Joseph Uchebo is on a rebounding tear the likes of which the Charlotte 49ers have never seen.
Uchebo, a 6-foot-10 senior graduate transfer, averages 11.1 rebounds per game, the best mark in Conference USA and in the top 10 nationally. His 18.2 average over the last five games is the most of any 49er over a five-game stretch in school history. His 21 rebounds recently against Marshall and 20 against Louisiana Tech approached the 49ers’ single-game record of 24.
“He’s been unbelievable,” first-year 49ers coach Mark Price said. “I don’t know where we would be right now with out Joe. He’s been a rock for us since Day One. The numbers he’s put up are phenomenal, 17 or 20 rebounds in these games. I don’t care where you play, what school, what level you play. He’s been amazing.”
Uchebo’s impact on the 49ers’ program, however, goes deeper than his rebounding statistics. After years of mediocrity, Charlotte (6-13, 3-4), which plays a C-USA game Thursday at Florida International, is in what Price hopes is the early stages of a basketball renaissance.
I don’t care where you play, what school, what level you play. He’s been amazing.
Charlotte coach Mark Price
With a roster full of mostly freshmen and junior college transfers, Uchebo – a native of Nigeria who graduated from Pittsburgh after playing two seasons for the Panthers – is proving to also be a strong and reliable guiding force for Charlotte’s youngsters.
As the 49ers prepared to play Syracuse in November in the opening round of the Battle 4 Atlantis in the Bahamas, a nervous freshman point guard Jon Davis pulled Uchebo aside.
“He said he was scared,” Uchebo said. “I told him, they were scared too; they were scared to lose to us. Everyone has the same feeling. You have to have that confidence to perform.”
The 49ers trailed the Orange by 23 points at halftime, but made the game respectable in an 83-70 loss.
“He was in the ACC with Pitt and he knew Syracuse, probably better than our coaches,” Davis said. “We were at our downpoint, really trying to figure out what was going on. But he kept us in it. It became a learning thing for us.
“It’s called senior leadership, experience. He has it. We don’t.”
From Nigeria to Charlotte
Uchebo has plenty of experience from which to draw.
Growing up in Enugu, Nigeria, the gangly Uchebo played soccer until he was noticed by his school’s basketball coach (Uchebo’s older brother Michael played for Nigeria in the 2014 World Cup). His size and his talent got noticed by a scout at a basketball camp a few years later. Soon, he was off to the United States, where he would play in high school at Mount Zion in Durham and, later, at national power Word of God in Raleigh.
Uchebo developed rapidly at Word of God and was ranked as one of the top 10 centers in the country his senior season in 2011. By the time Uchebo was finished at Word of God, he had verbally committed to play at N.C. State.
Uchebo has not only helped the 49ers on court, but he’s been there for his young teammates off the court.
But complications with his high school transcript – he had taken two classes that weren’t certified by the NCAA – scared off N.C. State. Uchebo ended up at Chipola (Fla.) Junior College.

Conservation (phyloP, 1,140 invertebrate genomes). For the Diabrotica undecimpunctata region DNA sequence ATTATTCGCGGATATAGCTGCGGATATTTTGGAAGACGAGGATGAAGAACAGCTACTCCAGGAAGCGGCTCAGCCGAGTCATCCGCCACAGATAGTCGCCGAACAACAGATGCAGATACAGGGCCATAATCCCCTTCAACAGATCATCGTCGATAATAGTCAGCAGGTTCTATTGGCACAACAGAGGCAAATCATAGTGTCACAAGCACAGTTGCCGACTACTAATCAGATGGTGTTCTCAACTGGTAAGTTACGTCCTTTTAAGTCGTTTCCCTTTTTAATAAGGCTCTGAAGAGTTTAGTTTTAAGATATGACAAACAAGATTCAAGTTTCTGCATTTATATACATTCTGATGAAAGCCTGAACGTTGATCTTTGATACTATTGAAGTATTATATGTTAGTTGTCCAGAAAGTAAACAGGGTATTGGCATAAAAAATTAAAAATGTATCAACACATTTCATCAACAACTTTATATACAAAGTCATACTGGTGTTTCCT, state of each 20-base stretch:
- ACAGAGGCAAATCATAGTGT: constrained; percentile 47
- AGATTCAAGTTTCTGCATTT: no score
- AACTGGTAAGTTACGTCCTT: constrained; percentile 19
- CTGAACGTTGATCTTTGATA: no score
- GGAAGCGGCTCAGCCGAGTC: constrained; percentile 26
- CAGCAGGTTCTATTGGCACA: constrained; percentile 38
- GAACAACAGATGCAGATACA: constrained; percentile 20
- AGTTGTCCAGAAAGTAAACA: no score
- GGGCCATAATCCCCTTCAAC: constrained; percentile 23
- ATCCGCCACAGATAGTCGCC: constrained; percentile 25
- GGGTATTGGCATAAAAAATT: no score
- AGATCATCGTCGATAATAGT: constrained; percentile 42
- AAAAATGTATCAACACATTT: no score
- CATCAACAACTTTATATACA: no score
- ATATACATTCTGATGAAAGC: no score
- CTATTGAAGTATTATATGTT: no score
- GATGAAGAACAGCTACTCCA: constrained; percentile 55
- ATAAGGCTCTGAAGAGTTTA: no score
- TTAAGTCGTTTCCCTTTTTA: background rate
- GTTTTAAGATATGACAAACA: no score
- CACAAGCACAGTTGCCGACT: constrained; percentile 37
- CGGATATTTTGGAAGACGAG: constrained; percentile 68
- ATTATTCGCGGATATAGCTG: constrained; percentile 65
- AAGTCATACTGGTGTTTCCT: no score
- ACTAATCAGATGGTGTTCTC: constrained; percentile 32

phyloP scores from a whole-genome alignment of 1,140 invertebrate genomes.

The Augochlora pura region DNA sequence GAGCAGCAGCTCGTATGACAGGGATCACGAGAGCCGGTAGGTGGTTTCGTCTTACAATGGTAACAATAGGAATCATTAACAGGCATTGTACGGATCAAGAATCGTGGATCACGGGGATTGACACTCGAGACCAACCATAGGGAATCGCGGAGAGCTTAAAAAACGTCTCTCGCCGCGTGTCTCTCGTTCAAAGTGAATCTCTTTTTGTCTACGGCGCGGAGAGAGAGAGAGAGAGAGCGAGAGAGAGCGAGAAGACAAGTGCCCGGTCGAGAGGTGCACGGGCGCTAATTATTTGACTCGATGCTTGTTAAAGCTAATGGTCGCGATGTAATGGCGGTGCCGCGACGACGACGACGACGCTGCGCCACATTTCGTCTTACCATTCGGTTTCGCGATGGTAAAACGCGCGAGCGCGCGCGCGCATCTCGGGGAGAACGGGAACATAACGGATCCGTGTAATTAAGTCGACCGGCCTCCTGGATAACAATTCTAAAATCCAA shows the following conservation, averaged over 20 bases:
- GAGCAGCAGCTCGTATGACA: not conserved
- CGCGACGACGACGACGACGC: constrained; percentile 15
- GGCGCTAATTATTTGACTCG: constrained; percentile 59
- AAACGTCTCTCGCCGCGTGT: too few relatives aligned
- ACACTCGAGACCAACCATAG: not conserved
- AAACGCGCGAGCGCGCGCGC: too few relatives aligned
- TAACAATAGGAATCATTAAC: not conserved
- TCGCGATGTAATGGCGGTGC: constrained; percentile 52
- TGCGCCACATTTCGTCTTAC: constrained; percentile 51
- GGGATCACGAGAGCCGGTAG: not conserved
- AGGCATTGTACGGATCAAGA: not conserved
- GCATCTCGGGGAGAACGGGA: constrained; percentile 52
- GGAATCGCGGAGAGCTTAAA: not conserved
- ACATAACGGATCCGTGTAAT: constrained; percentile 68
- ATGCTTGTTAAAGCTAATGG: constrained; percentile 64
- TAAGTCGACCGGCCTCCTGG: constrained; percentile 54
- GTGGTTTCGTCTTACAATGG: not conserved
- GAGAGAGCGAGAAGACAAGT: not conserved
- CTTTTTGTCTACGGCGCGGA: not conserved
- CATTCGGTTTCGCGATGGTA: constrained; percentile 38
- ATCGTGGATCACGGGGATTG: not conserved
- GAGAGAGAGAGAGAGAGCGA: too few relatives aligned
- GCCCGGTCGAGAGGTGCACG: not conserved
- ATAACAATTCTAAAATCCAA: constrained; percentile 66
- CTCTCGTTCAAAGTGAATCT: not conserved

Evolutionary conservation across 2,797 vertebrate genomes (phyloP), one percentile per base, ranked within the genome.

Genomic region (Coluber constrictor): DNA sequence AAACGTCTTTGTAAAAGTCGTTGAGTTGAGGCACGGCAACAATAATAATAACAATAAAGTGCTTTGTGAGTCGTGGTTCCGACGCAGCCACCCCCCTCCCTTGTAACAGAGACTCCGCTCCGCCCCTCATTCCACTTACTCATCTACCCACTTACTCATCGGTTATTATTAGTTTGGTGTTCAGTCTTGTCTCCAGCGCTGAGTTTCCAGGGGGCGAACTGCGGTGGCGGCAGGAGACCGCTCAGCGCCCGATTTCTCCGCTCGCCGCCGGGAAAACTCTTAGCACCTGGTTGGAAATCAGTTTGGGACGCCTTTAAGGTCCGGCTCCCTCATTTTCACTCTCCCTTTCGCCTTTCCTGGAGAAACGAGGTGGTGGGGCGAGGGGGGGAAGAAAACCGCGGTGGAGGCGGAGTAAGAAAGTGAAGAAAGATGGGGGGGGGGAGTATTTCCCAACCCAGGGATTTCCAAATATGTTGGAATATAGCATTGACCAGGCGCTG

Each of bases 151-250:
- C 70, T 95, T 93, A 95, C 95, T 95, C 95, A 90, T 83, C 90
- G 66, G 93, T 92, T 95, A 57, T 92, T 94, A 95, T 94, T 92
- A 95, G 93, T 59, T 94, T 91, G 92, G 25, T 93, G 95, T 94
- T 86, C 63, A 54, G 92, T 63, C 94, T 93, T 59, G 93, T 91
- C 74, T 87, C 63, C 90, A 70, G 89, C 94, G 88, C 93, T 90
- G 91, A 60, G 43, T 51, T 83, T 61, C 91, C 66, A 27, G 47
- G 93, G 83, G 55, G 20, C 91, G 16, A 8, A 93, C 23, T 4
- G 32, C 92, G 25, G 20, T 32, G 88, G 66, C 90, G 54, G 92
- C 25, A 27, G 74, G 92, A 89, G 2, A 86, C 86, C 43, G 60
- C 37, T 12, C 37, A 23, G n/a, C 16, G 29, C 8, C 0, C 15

Again, Uchebo flourished on the court. Again, a complication. This time it was a knee injury after he averaged 12.3 points and 12.3 rebounds as a freshman.
Uchebo spent his sophomore season rehabbing the knee and was granted a medical redshirt. He had attracted the attention of Pitt coach Jamie Dixon as a freshman and signed with the Panthers in 2012. After another year of rehab, Uchebo finally returned to the court, playing 29 games in two seasons with four starts.
Uchebo said he didn’t think Dixon was ever fully convinced that his knee had sufficiently healed, which affected his playing time. So when he graduated last spring, Uchebo headed to Charlotte, a school that recruited him in high school, for one final college season.
‘He rebounds ... like crazy’
Uchebo’s aching knee has healed enough that he hasn’t missed a game for the 49ers. Price said he doesn’t practice much and wants to keep him fresh for games.
“My knee’s pretty good,” Uchebo said. “I’m not going to sit out. It’s OK, it’s getting better.”
Uchebo said his rebounding skills come naturally.
57.1 Uchebo’s shooting percentage
“It’s a gift for me,” he said. “I don’t even know, to be honest, how I’m getting these rebounds. It’s a mindset of what I want to do. If I go for a rebound, I don’t think anybody can stop me. I just want to win and play hard.”
Uchebo is also scoring at a good pace; he’s averaging 11.5 points and shoots 57.1 percent from the field.
“He rebounds the ball like crazy,” Davis said. “It seems like he’s always in right place at the right time. He cleans up your misses.”
He is also helping his young teammates learn how to win. After grinding through a rugged nonconference schedule, Charlotte has been competitive in the league and has won two in a row.
“The young guys are starting to get it together now, hopefully we’ll start building this up,” Uchebo said. “They show me some respect. They come talk to me, about games, about how they feel, what they’re thinking.”
With this being Uchebo’s final season in college – and his only year at Charlotte – the young 49ers are listening.
“Oh, that’s too bad,” freshman guard Andrien White said. “I wish we could ride this one out with Joe for four years straight.”
On the rebound
Joseph Uchebo has averaged 18.2 rebounds over the Charlotte 49ers’ last five games, the most over a five-game stretch in school history:
Louisiana Tech 20
Middle Tennessee 18
Western Kentucky 13